6. Reading people’s motivations
I always found the psychological side of the law the most interesting: what does each side in a negotiation really want? Which business relationships will fail, and why? In early-stage VC, the people you’re backing are the most important piece of the decision to invest. Stated motivations aren’t always real motivations, and you need to have the EQ and the observational skills to decode the founders you meet.
7. The appearance of competence
Regardless of whether it’s always deserved, having a law degree conveys a certain degree of perceived credibility to the person who has it. It gave me the edge I needed while working in startups to help journalists trust my opinions as a spokesperson. And while the JD is not the most common advanced degree that you see in venture capital — the MBA is — getting that far in academia does suggest a greater level of competence than not doing so, everything else being equal. Everyone fakes it until they make it when they start out in a job, and having a fancy degree behind you can be an effective (if expensive) confidence booster.
Is having a JD a more valuable resume-booster for VC than something totally unrelated, like maybe…furniture design or cat grooming? Sure. But degrees matter very little. We see job applications from MBAs all the time where candidates emphasize that degree as though it’s a prerequisite for VC. Frankly, we don’t care if you have an MBA. We do care that you’re entrepreneurial in what you’ve built or done.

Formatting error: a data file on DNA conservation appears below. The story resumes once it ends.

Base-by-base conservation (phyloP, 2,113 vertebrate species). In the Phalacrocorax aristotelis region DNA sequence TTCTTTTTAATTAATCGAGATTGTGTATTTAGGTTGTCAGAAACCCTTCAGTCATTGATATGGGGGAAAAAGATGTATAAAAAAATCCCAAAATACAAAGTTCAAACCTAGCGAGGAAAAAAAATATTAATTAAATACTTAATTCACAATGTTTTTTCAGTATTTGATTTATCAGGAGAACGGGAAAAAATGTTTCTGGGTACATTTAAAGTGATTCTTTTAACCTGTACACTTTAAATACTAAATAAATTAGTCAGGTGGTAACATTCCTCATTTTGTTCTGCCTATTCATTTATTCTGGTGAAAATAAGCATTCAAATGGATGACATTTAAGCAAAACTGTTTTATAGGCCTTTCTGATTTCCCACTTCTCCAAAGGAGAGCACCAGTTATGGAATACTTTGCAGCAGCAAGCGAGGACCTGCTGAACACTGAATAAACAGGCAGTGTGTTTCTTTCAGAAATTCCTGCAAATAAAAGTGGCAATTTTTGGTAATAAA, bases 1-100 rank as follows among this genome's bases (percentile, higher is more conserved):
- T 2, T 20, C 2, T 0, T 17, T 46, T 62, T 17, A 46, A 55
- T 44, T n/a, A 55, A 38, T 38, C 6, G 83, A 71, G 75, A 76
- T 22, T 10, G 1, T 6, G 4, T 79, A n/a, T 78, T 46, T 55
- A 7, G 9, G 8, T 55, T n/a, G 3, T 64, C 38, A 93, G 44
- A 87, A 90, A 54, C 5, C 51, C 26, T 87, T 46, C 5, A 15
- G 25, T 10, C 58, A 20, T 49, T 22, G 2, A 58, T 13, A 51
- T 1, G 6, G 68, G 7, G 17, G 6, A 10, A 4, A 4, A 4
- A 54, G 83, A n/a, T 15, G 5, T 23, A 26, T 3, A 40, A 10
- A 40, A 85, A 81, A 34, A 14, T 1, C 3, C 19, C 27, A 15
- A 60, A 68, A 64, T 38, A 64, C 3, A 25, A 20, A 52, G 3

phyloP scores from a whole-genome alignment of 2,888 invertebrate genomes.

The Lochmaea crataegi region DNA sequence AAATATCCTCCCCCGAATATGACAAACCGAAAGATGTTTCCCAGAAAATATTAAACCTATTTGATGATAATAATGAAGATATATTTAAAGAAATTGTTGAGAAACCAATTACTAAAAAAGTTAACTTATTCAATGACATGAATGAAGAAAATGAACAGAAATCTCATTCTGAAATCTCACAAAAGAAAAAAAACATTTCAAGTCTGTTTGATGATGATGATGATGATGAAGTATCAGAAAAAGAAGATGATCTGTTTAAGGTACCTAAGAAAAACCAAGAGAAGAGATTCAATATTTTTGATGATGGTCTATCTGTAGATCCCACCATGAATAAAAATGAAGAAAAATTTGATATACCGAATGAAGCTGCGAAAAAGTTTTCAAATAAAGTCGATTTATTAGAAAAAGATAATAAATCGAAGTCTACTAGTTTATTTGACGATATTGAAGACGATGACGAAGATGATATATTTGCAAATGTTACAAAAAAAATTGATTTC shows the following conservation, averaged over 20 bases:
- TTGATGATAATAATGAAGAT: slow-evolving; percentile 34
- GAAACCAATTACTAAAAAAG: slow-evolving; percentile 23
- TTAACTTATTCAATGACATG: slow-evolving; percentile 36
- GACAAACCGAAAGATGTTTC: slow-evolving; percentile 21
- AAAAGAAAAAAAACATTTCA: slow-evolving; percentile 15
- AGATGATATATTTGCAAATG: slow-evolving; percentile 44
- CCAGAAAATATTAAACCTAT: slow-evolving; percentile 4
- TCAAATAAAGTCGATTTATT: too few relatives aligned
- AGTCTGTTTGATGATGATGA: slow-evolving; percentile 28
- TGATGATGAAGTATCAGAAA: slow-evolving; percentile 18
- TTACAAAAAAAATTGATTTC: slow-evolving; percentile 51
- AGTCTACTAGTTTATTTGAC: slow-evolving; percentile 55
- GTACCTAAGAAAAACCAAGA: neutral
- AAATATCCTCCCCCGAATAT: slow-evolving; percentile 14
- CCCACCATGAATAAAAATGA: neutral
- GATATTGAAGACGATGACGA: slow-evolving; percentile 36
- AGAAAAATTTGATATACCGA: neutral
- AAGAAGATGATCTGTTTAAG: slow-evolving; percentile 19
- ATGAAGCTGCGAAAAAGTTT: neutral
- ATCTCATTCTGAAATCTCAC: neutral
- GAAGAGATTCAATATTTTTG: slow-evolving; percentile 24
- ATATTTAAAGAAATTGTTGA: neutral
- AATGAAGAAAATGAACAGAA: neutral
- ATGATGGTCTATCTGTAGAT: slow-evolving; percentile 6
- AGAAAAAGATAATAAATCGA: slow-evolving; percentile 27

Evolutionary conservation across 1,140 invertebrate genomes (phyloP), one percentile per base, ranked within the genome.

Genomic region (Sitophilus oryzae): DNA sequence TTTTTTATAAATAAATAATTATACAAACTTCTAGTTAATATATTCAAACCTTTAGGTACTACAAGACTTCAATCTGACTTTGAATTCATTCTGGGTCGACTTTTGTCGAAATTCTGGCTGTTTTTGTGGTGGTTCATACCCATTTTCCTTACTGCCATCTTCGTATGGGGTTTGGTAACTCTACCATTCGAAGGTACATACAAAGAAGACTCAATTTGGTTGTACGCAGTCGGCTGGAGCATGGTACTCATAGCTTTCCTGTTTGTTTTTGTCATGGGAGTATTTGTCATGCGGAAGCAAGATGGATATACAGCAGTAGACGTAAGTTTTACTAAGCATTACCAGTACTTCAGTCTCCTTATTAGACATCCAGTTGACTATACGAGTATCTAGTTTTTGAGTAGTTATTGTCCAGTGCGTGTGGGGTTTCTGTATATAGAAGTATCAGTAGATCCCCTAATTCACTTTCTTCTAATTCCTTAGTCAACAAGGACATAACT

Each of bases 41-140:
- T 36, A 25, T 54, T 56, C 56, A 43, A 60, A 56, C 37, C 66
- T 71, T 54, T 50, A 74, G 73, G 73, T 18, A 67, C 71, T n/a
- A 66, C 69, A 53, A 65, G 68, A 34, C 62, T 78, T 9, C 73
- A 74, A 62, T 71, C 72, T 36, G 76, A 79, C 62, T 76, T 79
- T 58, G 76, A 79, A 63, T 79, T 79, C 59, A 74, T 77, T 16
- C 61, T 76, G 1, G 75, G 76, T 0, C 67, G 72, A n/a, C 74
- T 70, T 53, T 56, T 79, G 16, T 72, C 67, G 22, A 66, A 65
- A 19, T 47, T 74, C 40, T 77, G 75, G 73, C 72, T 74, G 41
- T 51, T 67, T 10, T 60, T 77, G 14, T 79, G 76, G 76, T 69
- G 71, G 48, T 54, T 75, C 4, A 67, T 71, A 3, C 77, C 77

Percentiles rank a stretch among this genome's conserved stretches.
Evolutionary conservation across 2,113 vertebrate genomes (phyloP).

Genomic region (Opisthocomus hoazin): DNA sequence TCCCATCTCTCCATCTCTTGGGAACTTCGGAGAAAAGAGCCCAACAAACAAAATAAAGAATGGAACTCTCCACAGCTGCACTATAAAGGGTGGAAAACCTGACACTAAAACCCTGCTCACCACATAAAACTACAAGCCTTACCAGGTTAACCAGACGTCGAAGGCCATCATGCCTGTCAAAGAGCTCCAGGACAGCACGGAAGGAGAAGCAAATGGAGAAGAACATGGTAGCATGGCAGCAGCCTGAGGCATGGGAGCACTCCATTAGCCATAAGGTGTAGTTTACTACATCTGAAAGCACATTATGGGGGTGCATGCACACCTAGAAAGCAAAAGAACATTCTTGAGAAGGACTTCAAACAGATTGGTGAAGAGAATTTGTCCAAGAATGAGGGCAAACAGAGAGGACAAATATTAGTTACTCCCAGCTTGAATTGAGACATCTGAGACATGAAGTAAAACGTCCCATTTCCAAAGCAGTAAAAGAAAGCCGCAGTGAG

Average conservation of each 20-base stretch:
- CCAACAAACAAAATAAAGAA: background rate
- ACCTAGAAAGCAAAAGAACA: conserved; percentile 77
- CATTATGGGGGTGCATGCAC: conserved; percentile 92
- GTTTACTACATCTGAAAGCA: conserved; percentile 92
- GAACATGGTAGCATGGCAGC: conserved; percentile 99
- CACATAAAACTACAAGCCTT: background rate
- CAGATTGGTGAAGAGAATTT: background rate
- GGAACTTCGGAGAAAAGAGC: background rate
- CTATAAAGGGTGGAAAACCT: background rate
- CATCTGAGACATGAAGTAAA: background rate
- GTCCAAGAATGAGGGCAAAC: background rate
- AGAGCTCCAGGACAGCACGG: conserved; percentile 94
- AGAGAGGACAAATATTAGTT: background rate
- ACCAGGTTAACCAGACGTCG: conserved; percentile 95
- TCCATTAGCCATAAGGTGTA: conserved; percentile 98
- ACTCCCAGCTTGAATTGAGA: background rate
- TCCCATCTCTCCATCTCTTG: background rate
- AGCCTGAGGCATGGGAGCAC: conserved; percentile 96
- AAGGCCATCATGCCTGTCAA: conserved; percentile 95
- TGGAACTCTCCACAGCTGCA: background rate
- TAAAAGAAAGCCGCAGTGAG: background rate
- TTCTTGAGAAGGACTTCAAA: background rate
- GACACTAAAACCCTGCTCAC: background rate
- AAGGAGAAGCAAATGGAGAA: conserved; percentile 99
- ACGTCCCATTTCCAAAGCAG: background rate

It’s better to have gotten your hands dirty and launched an app yourself, or wrote a successful movie review blog, or started a coffee company, or designed products at a startup, or wrote software to help your parents’ dental office cut costs. It’s better to be a high school dropout who can write beautiful code than to be a dual JD/MBA who’s never done anything outside of school.
Some of the skills I used in the law — whether I had them to begin with, or honed them that way — are essential traits of good venture capitalists. But there are certainly much more direct paths to a job in VC than a JD, and the experiences I got working at two venture-backed startups were far more valuable to my career today than those I had in the law. But you better believe I’m still a member of the bar today, less because I think I’ll use it someday and more because I get to sign the occasional scary email with “Esq.”